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MacRumors
Jun 17, 2011, 09:28 AM
http://images.macrumors.com/im/macrumorsthreadlogo.gif (http://www.macrumors.com/2011/06/17/ios-5-to-bring-nitro-javascript-speed-enhancements-to-home-screen-web-apps/)


http://images.macrumors.com/article-new/2011/06/ios5_icon.jpg

Back in March, we noted (http://www.macrumors.com/2011/03/15/performance-of-web-apps-saved-to-home-screen-hampered-in-ios-4-3/) that Safari speed improvements in iOS 4.3 brought about by the addition of a new Nitro JavaScript engine did not extend to web apps launched from the home screen, meaning that webpages launched from convenient home screen icons exhibit significantly slower performance than those exact same pages loaded manually or from bookmarks within Safari.

As noticed by CNET (http://news.cnet.com/8301-30685_3-20071897-264/ios-5-could-fix-some-slow-web-apps/), a thread (http://news.ycombinator.com/item?id=2661974) on Hacker News shares that iOS 5 does in fact provide home screen web apps with access to the Nitro capabilities, making them comparable to their directly-loaded counterparts.Q: Did they fix the bug from 4.3 where home screen web apps don't use Nitro?

A: This is probably breaking my NDA to say this, but yes, they did. Web.app now has the "dynamic-codesigning" entitlement, which enables Nitro.The thread goes on to reveal that the Nitro implementation does not extend to web pages loaded within other apps that take advantage of UIWebView to provide browser functionality without redirecting users out of the app and into Safari directly. That omission is reportedly due to restrictions that prevent the Nitro entitlement from being extended to all apps for security reasons.

Article Link: iOS 5 to Bring Nitro JavaScript Speed Enhancements to Home Screen Web Apps (http://www.macrumors.com/2011/06/17/ios-5-to-bring-nitro-javascript-speed-enhancements-to-home-screen-web-apps/)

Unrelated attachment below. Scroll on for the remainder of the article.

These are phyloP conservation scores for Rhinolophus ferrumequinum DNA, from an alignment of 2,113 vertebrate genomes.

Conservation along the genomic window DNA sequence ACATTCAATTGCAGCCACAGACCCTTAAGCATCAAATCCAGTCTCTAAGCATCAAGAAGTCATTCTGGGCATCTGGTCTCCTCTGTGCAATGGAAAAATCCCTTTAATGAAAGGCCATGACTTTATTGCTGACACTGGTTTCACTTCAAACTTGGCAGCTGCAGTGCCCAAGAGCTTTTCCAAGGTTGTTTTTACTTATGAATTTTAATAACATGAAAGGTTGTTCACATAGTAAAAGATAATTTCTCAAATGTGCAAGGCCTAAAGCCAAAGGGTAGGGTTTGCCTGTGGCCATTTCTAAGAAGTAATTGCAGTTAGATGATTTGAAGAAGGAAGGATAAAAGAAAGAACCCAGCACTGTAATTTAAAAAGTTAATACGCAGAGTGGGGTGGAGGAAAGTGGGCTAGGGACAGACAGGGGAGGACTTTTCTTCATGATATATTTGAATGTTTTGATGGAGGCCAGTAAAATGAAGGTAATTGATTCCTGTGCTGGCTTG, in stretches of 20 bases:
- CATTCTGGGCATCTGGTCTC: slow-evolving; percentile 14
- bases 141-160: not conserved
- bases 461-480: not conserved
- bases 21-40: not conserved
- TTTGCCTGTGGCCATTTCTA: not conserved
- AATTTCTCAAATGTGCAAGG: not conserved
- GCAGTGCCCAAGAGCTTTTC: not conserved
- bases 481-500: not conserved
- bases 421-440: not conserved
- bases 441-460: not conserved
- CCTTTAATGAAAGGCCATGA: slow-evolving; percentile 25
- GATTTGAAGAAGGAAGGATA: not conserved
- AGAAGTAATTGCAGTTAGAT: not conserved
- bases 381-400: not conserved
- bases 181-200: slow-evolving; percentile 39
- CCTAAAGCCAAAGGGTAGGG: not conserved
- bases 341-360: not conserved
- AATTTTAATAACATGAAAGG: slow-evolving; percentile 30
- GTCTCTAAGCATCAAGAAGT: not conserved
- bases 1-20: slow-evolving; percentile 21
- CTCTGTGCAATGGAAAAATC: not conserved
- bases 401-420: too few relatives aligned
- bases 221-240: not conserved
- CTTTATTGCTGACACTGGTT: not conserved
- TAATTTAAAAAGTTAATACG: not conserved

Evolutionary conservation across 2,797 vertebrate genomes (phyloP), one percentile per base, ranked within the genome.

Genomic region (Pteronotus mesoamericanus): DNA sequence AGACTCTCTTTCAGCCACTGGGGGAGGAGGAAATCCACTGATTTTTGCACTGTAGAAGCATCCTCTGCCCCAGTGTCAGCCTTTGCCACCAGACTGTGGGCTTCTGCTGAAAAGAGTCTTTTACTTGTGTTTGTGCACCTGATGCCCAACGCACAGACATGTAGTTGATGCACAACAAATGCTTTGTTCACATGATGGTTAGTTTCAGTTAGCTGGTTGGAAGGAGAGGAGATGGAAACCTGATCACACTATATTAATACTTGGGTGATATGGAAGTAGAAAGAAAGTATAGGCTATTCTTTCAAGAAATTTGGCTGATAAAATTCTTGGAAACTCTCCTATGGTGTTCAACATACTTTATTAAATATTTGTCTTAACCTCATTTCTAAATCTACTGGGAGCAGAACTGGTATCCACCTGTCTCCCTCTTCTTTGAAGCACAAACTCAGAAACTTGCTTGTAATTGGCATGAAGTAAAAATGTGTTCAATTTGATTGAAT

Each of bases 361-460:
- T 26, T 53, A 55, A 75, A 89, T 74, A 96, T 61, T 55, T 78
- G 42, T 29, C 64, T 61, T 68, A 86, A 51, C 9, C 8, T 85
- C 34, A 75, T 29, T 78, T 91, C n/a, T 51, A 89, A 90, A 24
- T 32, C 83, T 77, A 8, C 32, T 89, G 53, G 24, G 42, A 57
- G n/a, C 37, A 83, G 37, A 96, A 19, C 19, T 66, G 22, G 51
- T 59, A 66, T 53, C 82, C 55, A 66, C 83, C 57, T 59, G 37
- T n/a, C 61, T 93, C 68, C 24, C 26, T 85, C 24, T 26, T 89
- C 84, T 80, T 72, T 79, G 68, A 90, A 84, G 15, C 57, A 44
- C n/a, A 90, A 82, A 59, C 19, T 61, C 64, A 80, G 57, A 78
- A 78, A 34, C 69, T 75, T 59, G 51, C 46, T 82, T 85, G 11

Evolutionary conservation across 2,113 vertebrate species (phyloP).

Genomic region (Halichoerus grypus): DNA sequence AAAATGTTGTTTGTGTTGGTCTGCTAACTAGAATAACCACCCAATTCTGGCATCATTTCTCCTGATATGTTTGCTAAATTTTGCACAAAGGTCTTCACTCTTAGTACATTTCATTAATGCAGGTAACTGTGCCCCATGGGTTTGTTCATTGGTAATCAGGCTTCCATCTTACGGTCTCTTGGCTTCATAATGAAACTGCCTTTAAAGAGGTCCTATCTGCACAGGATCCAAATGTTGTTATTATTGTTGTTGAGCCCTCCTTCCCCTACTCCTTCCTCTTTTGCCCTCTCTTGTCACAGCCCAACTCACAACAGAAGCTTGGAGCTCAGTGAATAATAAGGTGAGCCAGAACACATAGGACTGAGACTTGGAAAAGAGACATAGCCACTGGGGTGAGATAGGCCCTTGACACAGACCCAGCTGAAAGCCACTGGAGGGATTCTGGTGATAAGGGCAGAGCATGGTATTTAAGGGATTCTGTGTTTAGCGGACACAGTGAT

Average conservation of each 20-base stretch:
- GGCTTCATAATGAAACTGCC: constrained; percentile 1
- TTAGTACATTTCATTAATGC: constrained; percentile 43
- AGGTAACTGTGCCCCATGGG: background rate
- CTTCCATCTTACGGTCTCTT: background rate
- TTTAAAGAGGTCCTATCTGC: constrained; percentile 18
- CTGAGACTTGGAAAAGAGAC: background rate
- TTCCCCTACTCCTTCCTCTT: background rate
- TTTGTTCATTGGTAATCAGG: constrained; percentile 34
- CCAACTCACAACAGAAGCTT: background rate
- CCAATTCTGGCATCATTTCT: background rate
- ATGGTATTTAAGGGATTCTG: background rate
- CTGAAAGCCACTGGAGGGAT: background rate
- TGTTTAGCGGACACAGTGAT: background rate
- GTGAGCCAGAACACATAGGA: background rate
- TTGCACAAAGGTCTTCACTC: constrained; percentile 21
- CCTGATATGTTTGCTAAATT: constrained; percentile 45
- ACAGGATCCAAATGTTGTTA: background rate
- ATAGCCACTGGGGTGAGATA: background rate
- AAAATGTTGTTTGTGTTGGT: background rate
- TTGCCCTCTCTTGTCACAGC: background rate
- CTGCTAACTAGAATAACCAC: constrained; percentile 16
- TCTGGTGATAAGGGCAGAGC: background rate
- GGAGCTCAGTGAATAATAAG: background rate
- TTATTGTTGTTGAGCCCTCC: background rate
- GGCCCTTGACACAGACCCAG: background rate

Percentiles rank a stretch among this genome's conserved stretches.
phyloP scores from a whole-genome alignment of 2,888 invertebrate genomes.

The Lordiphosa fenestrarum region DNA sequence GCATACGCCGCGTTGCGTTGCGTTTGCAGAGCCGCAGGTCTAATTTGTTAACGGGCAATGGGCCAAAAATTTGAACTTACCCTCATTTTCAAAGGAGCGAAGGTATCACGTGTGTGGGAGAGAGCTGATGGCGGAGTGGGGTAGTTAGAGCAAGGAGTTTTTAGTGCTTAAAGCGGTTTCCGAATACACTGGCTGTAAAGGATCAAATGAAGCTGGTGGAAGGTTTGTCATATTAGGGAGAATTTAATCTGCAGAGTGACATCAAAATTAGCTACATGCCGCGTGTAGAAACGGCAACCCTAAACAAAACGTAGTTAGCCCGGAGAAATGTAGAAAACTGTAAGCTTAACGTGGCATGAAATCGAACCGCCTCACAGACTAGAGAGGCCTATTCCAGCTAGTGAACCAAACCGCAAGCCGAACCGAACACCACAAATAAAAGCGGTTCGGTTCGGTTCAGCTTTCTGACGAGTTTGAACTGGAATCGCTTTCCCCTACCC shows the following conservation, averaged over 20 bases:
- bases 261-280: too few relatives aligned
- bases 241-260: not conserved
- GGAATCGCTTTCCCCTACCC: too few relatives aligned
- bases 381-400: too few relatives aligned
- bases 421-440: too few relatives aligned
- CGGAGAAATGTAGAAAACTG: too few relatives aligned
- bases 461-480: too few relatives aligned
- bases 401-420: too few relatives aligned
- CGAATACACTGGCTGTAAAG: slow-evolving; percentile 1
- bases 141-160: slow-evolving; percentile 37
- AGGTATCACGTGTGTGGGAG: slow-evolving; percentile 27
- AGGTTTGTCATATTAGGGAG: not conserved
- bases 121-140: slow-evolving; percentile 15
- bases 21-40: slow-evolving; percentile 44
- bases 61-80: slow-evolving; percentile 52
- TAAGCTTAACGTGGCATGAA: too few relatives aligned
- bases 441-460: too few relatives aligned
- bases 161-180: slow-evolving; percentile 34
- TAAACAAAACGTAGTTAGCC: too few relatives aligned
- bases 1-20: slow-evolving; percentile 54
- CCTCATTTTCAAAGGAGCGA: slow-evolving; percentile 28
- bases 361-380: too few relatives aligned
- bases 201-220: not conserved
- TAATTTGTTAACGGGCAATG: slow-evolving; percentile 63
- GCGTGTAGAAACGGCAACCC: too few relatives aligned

spazzcat
Jun 17, 2011, 09:50 AM
How many people save bookmarks to their home screen?

chrmjenkins
Jun 17, 2011, 09:53 AM
Uh, how would this break NDA? I presume it's in the developer copy everyone has access to? Does the guy answering this have some credentials we don't know about?

How many people save bookmarks to their home screen?

Anyone who wants the functionality of a specifically formatted iphone webpage that does not have an app that replicates the functionality. For example, sigalert.com

joseph2166
Jun 17, 2011, 10:05 AM
Uh, how would this break NDA? I presume it's in the developer copy everyone has access to? Does the guy answering this have some credentials we don't know about?

The developer copy is theoretically for developers only... Hence the name. And therefore its covered by the NDA. It's so we don't all reveal the secret feature you're not meant to know about yet. You know the one...

blackcrayon
Jun 17, 2011, 10:11 AM
Ahh, disappointed it can't be extended to UIWebView, as a lot of apps use this (including a couple of my own). Hopefully that's still something they can address in the future. Some of the most marquee iPad apps use this (FlipBoard, Twitter, to name two).

Farplaner
Jun 17, 2011, 10:23 AM
How many people save bookmarks to their home screen?

Not just bookmarks. HTML5 web apps too.

nagromme
Jun 17, 2011, 10:37 AM
So all the absurd paranoia about how Apple is trying to slowly and sneakily “kill” web apps can evaporate now? :o

chrmjenkins
Jun 17, 2011, 10:39 AM
The developer copy is theoretically for developers only... Hence the name. And therefore its covered by the NDA. It's so we don't all reveal the secret feature you're not meant to know about yet. You know the one...

And by developer you mean any joe blow willing to drop 100 bucks to download iOS 5 early. There's no way Apple would try and hunt down every last person who dropped the 100 and is leaking stuff that is basically public knowledge from using the developer build.

houdinize
Jun 17, 2011, 10:42 AM
How many people save bookmarks to their home screen?

Macrumors has been on my home screen since I got the iPhone

ArtOfWarfare
Jun 17, 2011, 11:32 AM
And by developer you mean any joe blow willing to drop 100 bucks to download iOS 5 early. There's no way Apple would try and hunt down every last person who dropped the 100 and is leaking stuff that is basically public knowledge from using the developer build.

Developers who break the NDA risk having their apps pulled off the app store. They don't need to hunt down every last person who leaks, they just need to hit enough people that the rest are scared into following the rules and not leaking.